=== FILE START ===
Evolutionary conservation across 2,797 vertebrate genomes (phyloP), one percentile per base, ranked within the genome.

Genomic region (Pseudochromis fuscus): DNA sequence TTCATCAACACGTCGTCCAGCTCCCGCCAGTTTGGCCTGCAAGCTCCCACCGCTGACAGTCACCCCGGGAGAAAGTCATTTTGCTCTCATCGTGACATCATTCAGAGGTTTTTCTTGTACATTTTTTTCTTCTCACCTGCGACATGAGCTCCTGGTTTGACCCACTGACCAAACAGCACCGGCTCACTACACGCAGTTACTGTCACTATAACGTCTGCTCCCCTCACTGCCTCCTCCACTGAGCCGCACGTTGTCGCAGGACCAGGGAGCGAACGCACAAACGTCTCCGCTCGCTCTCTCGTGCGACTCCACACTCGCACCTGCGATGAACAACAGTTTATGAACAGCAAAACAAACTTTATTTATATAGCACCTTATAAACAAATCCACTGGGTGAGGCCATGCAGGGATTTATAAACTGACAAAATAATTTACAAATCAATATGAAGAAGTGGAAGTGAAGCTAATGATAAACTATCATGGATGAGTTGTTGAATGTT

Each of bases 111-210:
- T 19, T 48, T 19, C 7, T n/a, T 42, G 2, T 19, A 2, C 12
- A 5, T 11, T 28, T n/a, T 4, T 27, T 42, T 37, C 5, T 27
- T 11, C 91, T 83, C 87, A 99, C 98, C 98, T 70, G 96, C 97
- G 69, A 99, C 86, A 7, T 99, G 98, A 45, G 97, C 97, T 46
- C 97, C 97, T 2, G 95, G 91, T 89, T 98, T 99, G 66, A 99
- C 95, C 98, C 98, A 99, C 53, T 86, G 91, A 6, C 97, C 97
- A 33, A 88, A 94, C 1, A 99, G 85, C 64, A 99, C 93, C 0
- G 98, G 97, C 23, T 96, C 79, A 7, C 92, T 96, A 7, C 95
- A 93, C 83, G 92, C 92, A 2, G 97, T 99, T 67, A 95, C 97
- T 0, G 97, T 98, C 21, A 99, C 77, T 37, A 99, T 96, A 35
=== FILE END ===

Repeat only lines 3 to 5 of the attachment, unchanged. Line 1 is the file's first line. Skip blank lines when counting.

Each of bases 111-210:
- T 19, T 48, T 19, C 7, T n/a, T 42, G 2, T 19, A 2, C 12
- A 5, T 11, T 28, T n/a, T 4, T 27, T 42, T 37, C 5, T 27